# Problem on bipartite graphs.

Let's $G$ is bipartite graph with sides $X=\{v_1,v_2,\ldots,v_n\}$ and $Y=\{u_1,u_2,\ldots,u_n\}.$ Let $|N_G(v_i)|=k$ and $|N_G(v_i)\cap N_G(v_j)|=d\lt k~,(i\ne j)$. Prove that $|N_G(u_i)|=k$ and $|N_G(u_i)\cap N_G(u_j)|=d,~(i\ne j)$. $N_G(v)$ is neighborhood of vertex $v$ in graph $G$.

I have no idea how I can start the proof.

• Start by defining your terms. All those symbols you use --- what do they stand for? – Gerry Myerson Jun 24 '14 at 7:03
• Good. What's the source of the question, please? – Gerry Myerson Jun 24 '14 at 10:03
• It's from math contest training, but I don't know where my teacher have taken from. – pointer Jun 24 '14 at 10:35
• Do you know if the graph is simple, or can it also be a multigraph? – Studentmath Jun 30 '14 at 23:08
• Certainly. $~~~~~~$ – pointer Jul 3 '14 at 18:26

Let $A$ denote the adjacency matrix for the graph. We order the vertices in such a way that we may write $$A = \begin{pmatrix} 0 & B\\B^\mathrm{T} & 0\end{pmatrix}$$ Note that a decomposition like this is possible for any bipartite graph. The matrix $B$ represents the incidences of $X$ in $Y$. Note that by assumption of $|X|=|Y|=n$, the matrix $B$ is an $n\times n$ square matrix. Also note that $B$ is a $0$-$1$ matrix.

The conditions that $|N_G(v_i)|=k$ and $|N_G(v_i)\cap N_G(v_j)| = d<k$ now translate to $$\mathbf{b}_i\cdot \mathbf{b}_j = (k-d)\delta_{ij}+d$$ where $\mathbf{b}_i$ denotes the $i$th row of the matrix $B$. The above condition of course implies that $$BB^\mathrm{T} = (k-d)I_n + dJ_n\tag{*}$$ where $I_n$ is the identity matrix and $J_n$ is the matrix of all ones.

Lemma: A $0$-$1$ square matrix $B$ which satisfies ($*$) with $k>d$ is an invertible normal matrix.

Proof: The eigenvalues (up to multiplicity) of $J_n$ are $n$ and $0$, therefore the eigenvalues of $BB^\mathrm{T}$ are $k+(n-1)d$ and $k-d$. In particular, this means that $BB^\mathrm{T}$ is invertible and hence $B$ is also invertible.

Notice now that $B$ satisfies $$BJ = kJ,\ \ \ \ \ \ \text{and}\ \ \ \ \ \ \ J=kB^{-1}J$$ Right-multiplying $(*)$ by $J$ gives $$BB^\mathrm{T}J = (k-d)J + dJ^2 = (k-d)J + ndJ = [k+(n-1)d]J$$ Applying $B^{-1}$ to the above, we get $$B^\mathrm{T}J = [k+(n-1)d]B^{-1}J = \frac{k+(n-1)d}{k}J$$ Taking the transpose of the above, we get $$JB = \frac{k+(n-1)d}{k}J$$ Right-multiplying by $J$ yields $$JBJ = n\frac{k+(n-1)d}{k}J$$ On the other hand, we also know that $BJ = kJ$ so that $$JBJ = nkJ$$ On comparison, we must have $$k = \frac{k+(n-1)d}{k}$$ Therefore we get $$JB = kJ = BJ$$ and consequently $B$ and $B^\mathrm{T}$ commutes with $BB^\mathrm{T}$. Therefore $$B^\mathrm{T}B = B^\mathrm{T}(BB^\mathrm{T})(B^T)^{-1} = (BB^\mathrm{T})[B^\mathrm{T}(B^\mathrm{T})^{-1}] = BB^\mathrm{T}$$ as required. $\square$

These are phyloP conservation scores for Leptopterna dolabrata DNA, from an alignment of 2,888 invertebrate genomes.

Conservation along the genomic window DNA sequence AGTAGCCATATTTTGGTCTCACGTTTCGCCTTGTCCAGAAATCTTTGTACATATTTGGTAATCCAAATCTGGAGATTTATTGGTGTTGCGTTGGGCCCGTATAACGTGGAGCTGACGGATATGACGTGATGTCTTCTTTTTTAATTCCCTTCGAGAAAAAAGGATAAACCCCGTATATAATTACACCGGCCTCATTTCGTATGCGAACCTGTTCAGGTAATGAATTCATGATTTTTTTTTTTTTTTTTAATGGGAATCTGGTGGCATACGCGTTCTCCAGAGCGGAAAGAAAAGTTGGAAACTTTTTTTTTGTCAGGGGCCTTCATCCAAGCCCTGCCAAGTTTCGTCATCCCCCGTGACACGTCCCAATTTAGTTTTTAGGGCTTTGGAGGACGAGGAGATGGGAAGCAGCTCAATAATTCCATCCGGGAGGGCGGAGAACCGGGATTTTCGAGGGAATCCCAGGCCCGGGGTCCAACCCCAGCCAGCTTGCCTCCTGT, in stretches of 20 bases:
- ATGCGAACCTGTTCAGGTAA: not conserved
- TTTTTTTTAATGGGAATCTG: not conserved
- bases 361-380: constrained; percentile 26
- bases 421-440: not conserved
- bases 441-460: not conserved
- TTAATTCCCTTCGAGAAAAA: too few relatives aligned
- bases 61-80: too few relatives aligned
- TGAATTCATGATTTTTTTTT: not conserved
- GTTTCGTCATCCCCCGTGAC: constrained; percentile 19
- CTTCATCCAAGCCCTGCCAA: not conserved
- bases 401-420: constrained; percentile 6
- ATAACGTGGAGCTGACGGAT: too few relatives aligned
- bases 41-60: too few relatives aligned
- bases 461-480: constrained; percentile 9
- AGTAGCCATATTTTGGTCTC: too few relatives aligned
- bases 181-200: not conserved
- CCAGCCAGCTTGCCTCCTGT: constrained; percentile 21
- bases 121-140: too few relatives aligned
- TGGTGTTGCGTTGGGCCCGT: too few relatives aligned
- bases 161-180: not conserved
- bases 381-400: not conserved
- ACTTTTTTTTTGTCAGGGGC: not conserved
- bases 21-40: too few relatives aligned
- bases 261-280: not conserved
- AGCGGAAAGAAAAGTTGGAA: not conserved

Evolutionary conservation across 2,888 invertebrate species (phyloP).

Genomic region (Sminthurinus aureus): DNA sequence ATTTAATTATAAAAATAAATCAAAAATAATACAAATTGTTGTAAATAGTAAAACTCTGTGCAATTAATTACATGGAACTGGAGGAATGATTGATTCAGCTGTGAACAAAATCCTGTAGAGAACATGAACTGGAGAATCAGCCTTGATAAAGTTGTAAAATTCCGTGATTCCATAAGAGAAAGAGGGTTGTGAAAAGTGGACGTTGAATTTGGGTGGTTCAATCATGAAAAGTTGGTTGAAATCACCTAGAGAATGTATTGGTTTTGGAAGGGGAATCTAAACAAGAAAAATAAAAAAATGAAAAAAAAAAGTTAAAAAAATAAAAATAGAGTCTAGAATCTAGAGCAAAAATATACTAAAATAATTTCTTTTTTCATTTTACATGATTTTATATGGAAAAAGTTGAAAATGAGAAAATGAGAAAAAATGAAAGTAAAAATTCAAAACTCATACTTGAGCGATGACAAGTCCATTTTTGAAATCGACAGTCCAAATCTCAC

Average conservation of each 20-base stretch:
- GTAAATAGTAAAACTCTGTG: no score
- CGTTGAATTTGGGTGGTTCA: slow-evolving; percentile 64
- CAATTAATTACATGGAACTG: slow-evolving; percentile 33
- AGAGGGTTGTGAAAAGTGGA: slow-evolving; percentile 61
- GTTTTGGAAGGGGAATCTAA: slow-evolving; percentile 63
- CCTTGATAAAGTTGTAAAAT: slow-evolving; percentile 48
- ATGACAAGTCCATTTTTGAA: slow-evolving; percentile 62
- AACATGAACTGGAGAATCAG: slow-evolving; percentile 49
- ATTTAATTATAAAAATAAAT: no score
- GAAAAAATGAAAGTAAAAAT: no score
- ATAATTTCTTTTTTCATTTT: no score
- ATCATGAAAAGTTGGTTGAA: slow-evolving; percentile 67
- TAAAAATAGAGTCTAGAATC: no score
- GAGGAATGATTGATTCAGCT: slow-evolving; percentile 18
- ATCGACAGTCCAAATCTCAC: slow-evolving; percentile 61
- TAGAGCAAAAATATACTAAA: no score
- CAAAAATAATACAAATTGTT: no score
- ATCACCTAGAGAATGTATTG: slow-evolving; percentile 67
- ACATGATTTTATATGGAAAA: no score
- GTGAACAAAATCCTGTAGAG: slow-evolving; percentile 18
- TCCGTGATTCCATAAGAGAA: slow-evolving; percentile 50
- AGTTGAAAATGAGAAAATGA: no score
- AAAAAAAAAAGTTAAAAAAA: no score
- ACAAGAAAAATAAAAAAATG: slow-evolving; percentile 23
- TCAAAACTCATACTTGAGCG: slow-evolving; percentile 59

Finally, note that $$B^\mathrm{T}B = (k-d)I_n + dJ_n$$ is precisely the condition required for $|N_G(u_i)| = k$ and $|N_G(u_i)\cap N_G(u_j)|=d$, which completes our proof. In addition, we have the following corollary as revealed by the proof.

Corollary: If $G$ satisfies the mentioned hypotheses, then $k^2 - k = (n-1)d$. $\square$

Note that the above corollary has a simple combinatorial interpretation. Fix an arbitrary vertex $v\in X$ and consider the number of ways we can reach some other vertex $v\neq v'\in X$ in $2$ steps. We count this in $2$ ways.

First, since $v$ has $k$ neighbors in $Y$, we may choose any of the $k$ neighbors. Each neighbor of $v$ also has $k$ neighbors, one of which is $v$ itself. Therefore we may reach some vertex $v'\in X$ in $k(k-1)$ ways.

Alternatively, each of the $n-1$ other vertices of $X$ shares a size $d$ neighborhood with $v$. Therefore each $v'\in X$ may be reached in precisely $d$ ways from $v$. The total number of ways from $v$ to some other $v'$ is therefore $d(n-1)$.

• Wow this is amazing! – Gina Jul 4 '14 at 15:31

As I promised here is the solution.

Let's $A=(a_{ij})_{i,j=1}^n$ be the following matrix: $a_{ij}=1,$ if $\{v_i,u_j\}$ is edge of graph $G$ and $a_{ij}=0,$ otherwise. From the conditions it follows that $AA^T=dB+(k-d)I,$ where $B$ is a matrix with all entries equal $1$. It is easy to check (by finding determinant or by proving that columns independent) that $det(AA^T)\ne0,$ therefore $det(A)\ne0$. So we have $$A^TA=A^{-1}(AA^T)A=dA^{-1}BA+(k-d)I.$$ Now to complete the proof we need to prove that $A^{-1}BA=B,$ that is, $AB=BA$. Let $e^T=(1,1,\ldots,1)$, then $e$ is an eignvector for $A$ (therefore for $A^{-1}$ too) and also for $AA^T$. So $e$ is an eignvector for $A^{-1}(AA^T)=A^T$, $A^Te=k'e.$ As $k'n=e^TAe=kn$, $k'=k$. Therefore $eA=ke~\Rightarrow~BA=kB=AB.$

• You say "it is easy to see that k′=k". Could you please show your derivation of this claim if it is different from that of EuYu? – Hans Jul 19 '14 at 4:04
• Try to compute number of one's in matrix $A$ with two ways. – pointer Jul 19 '14 at 14:02
• Right, consider the quadratic form $e^T Ae$. Thanks. There is perhaps one typo, should it not be $e^T = (1,1,\ldots,1)$? – Hans Jul 19 '14 at 14:14
• Yes you are right, but it doesn't change things much. – pointer Jul 19 '14 at 14:57